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  • Whom Shall I Fear?

    Posted on October 29th, 2012 rhonda No comments

    The Lord is my light and my salvation –

    Whom shall I fear?

    The Lord is the stronghold of my life –

    Of whom shall I be afraid?

    Psalm 27:1

    I wanted to pause from my anti-slavery posts to give God praise.

    I said that human-traffickers prey on people who are desperate.  People are desperate because of the consequences of poverty, which include a lack of food, clothing, shelter, among other things.  The body of Christ is responsible for doing tangible acts of mercy and justice – and we are.  Last week, I visited Times Square Church (, which is providing funding to 100 smaller churches so that those smaller churches can feed their small congregations (  It was exciting and encouraging to hear about the very first small church that was able to provide food to its congregation.  We were shown a video, in which the pastor of the smaller church described how she’d been praying about ways that she could feed the hungry & depending on God to give her an answer.  He did answer – just not in the way she expected.

    My own church works with an organization called Young Life ( which shares the gospel with young people.  Through my church, I’m getting the opportunity to sponsor a young girl or boy going to camp.  So my point is that, you don’t have to be directly involved in the anti-human-trafficking movement to make a major difference.  Whenever you mentor a young person or send a child to camp, you are raising a hedge of protection around that young person.  Whenever you donate money to a local shelter, you’re protecting someone.  When you participate in your church’s efforts to feed & clothe people, you’re keeping someone safe.  You’re giving a person hope, and making it difficult for them to turn to prostitution, drug-dealing, a gang, or street life in order to survive.  God is glorified through the efforts of His people.

     Come, you who are blessed by my Father; take your inheritance,

    the kingdom prepared for you since the creation of the world.

     For I was hungry and you gave me something to eat,

    I was thirsty and you gave me something to drink,

    I was a stranger and you invited me in,

    I needed clothes and you clothed me,

    I was sick and you looked after me,

    I was in prison and you came to visit me.

    Matthew 35:34-36

  • Train Up A Child

    Posted on October 22nd, 2012 rhonda No comments

    Train a child in the way he should go,

    And when he is old he will not turn from it.

    Proverbs 22:6

     The most riveting part of the anti-trafficking training I attended was hearing from survivors.  We heard testimonies from two young women who were trafficking survivors – both Americans.  Both were born in America.  One of them was actually prostituted out by her parents.  The other survivor, Ms. Holly Austin Smith (, now writes for the Washington Times.  During the training, she showed pictures of herself before she was enslaved.  They were all pictures of a young middle-class, average American girl engaged in everyday activities, like playing with the family dog.  While she showed the pictures, she spoke about all the things that could have been done to prevent her from being trafficked.  Essentially, she became vulnerable for a number of specific reasons.  If you go to her website, you can get her “10 Proactive Tips to Protect Your Child from Traffickers”.

     Do not take advantage of a widow or an orphan.  If you do and they cry out to me, I will certainly hear their cry.  Exodus 22:22-23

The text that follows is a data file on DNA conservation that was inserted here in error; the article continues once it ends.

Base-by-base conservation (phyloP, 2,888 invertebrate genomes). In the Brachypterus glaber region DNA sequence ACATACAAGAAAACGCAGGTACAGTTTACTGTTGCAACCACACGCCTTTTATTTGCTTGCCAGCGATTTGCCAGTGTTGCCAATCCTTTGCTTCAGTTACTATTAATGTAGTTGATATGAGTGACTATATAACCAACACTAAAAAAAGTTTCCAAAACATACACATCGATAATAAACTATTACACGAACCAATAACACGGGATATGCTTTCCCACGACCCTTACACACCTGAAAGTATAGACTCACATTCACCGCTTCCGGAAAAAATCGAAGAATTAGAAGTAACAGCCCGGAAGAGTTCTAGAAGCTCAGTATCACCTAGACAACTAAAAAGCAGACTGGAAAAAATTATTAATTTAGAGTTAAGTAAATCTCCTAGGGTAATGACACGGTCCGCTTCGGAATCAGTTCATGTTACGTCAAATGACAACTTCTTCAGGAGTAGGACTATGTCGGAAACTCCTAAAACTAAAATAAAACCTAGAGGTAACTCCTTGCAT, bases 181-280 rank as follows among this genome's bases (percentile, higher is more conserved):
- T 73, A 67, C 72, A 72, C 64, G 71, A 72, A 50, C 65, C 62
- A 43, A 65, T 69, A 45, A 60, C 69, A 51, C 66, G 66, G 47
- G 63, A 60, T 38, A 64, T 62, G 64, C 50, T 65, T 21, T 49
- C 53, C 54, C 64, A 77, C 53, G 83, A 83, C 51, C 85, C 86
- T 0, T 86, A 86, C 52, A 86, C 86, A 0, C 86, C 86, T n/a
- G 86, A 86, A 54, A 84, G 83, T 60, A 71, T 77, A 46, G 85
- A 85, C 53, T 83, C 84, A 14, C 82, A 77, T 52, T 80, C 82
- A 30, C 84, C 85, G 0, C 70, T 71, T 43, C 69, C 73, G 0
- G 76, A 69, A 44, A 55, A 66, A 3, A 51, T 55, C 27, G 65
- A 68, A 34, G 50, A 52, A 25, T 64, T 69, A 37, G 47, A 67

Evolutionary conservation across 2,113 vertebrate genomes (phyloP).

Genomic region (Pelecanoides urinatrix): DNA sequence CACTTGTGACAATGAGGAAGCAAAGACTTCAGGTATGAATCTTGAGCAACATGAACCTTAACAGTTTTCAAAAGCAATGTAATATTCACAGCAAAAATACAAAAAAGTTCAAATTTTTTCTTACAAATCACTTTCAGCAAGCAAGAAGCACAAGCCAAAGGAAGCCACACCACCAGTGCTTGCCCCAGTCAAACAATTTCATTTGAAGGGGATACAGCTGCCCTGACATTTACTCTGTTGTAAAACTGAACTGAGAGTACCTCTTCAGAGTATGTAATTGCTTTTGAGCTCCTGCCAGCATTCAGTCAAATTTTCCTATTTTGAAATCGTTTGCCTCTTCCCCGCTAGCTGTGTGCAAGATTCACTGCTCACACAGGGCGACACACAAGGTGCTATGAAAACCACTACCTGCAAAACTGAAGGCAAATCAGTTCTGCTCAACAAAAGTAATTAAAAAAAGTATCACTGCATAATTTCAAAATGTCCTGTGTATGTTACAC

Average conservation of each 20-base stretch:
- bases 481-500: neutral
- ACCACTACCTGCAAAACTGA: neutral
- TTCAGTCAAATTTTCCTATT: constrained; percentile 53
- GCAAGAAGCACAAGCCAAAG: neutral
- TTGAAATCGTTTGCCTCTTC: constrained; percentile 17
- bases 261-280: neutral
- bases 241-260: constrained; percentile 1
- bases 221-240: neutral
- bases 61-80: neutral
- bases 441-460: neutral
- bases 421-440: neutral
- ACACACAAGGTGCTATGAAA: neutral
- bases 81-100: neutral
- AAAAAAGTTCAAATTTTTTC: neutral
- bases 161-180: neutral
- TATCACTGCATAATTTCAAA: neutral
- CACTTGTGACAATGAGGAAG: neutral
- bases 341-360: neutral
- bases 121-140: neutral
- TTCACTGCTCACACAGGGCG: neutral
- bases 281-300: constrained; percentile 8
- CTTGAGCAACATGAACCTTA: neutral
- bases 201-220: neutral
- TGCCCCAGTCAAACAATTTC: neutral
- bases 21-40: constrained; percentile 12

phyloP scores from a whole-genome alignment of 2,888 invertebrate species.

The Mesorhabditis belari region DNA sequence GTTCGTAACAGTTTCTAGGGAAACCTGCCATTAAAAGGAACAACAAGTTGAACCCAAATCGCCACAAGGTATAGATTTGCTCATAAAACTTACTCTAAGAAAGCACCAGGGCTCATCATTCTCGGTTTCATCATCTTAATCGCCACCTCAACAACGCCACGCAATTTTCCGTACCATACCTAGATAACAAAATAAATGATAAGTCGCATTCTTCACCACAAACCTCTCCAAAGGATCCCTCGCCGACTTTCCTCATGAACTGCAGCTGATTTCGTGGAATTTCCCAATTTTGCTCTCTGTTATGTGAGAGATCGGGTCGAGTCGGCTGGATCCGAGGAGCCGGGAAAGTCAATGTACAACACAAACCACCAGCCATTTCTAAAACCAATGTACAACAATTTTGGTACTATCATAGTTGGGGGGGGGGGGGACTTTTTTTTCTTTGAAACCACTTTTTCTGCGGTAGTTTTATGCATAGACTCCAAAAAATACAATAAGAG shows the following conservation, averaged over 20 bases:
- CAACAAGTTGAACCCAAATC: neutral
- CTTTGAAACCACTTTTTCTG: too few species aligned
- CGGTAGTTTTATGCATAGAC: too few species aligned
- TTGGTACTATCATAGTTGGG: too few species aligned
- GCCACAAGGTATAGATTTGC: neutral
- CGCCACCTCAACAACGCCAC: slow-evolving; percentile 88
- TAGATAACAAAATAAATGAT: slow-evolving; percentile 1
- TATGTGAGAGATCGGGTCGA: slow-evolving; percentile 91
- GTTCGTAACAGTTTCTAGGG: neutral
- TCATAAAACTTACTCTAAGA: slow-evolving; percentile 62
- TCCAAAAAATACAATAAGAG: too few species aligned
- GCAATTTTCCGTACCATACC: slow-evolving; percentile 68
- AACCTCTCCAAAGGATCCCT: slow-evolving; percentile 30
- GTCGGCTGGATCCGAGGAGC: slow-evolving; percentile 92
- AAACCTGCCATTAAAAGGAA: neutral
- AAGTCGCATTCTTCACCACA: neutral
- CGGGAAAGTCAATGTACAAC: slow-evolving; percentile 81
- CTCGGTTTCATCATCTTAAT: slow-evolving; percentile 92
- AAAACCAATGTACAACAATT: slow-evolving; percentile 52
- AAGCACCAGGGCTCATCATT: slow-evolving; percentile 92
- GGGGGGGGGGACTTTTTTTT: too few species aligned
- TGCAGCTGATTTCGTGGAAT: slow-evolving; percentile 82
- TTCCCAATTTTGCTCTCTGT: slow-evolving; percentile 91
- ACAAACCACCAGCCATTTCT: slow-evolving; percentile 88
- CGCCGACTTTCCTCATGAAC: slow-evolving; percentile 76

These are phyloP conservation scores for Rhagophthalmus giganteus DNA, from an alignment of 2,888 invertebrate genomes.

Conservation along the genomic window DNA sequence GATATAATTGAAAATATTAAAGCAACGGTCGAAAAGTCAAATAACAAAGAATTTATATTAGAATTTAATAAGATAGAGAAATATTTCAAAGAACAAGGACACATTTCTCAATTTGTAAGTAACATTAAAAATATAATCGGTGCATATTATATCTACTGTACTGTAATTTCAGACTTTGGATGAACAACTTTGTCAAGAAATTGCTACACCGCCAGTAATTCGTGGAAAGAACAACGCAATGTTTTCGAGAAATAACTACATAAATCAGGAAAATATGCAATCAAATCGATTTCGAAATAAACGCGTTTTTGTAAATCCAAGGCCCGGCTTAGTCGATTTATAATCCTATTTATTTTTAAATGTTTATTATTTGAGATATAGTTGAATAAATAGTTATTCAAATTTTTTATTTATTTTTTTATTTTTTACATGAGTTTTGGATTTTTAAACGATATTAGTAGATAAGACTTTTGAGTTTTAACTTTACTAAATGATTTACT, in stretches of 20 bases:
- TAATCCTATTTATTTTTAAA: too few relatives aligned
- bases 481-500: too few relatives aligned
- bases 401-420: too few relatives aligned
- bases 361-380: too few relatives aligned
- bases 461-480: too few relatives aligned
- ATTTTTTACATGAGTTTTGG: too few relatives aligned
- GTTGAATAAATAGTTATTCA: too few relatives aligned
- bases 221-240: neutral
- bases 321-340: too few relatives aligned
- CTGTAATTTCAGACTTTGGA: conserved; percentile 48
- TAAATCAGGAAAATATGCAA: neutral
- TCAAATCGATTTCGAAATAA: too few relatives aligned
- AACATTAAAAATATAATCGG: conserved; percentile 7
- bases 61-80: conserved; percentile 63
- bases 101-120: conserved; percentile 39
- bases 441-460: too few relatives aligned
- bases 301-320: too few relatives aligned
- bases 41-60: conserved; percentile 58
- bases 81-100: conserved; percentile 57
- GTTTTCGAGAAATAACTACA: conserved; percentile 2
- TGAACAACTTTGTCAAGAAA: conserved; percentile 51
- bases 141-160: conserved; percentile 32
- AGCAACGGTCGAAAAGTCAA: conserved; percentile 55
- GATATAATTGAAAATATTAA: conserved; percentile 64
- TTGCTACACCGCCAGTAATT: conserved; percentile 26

A speaker representing Convenant House ( spoke about how many teens are becoming vulnerable to trafficking just because they have no safe haven to run to.  Covenant House prided itself on its ability to take in any young person who showed up at their agency; but, due to budget cutbacks, they are now turning teens away.  Older youth (18 & 19 year olds) can potentially go to an adult homeless shelter; but some, for good reason, choose not to.  Pimps are aware of that fact.

    I will not leave you as orphans; I will come to you.  John 14:18

    In light of all the doom & gloom, it was entertaining & encouraging to hear from the middle school students who formed Project Stay Gold (, which they bill as a “student movement to abolish modern day slavery”.  When the students learned about the Triangle Trade from their social studies teacher, and then realized that there was a modern-day slave trade going on, they were motivated to do something.  They showed us little videos they created to raise awareness.  They are available for speaking engagements (but not too many, because they are in school).  They sold little rubber bracelets & t-shirts with “abolitionist” printed on them.  They were poised and articulate and concerned and active.  God bless ‘em!

     Let the little children come to me, and do not hinder them,

    for the kingdom of God belongs to such as these. 

    I tell you the truth,

    anyone who will not receive the kingdom of God like a little child will never enter it.

    Luke 18:16-17

  • The Real Cost of Clothing

    Posted on October 20th, 2012 rhonda No comments

    One of those listening was a woman named Lydia,

    a dealer in purple cloth from the city of Thyatira,

    who was a worshipper of God. 

    The Lord opened her heart to respond to Paul’s message.

    Acts 16:14

    During the anti-human trafficking training I attended, we were shown a video illustrating the elements of trafficking.  The narrator said that the criminals are not the only ones who profit from slavery.  Certain industries benefit.  The owner of the motel used by sex slaves is making money, so he looks the other way.  The guy who rents out trailers on a seasonal basis to a trafficker (who needs to house the labor slaves he’s using to pick tomatoes) is getting his money.  So when he sees something a little strange – like the fact that no one ever leaves the trailer during their downtime – he doesn’t ask questions.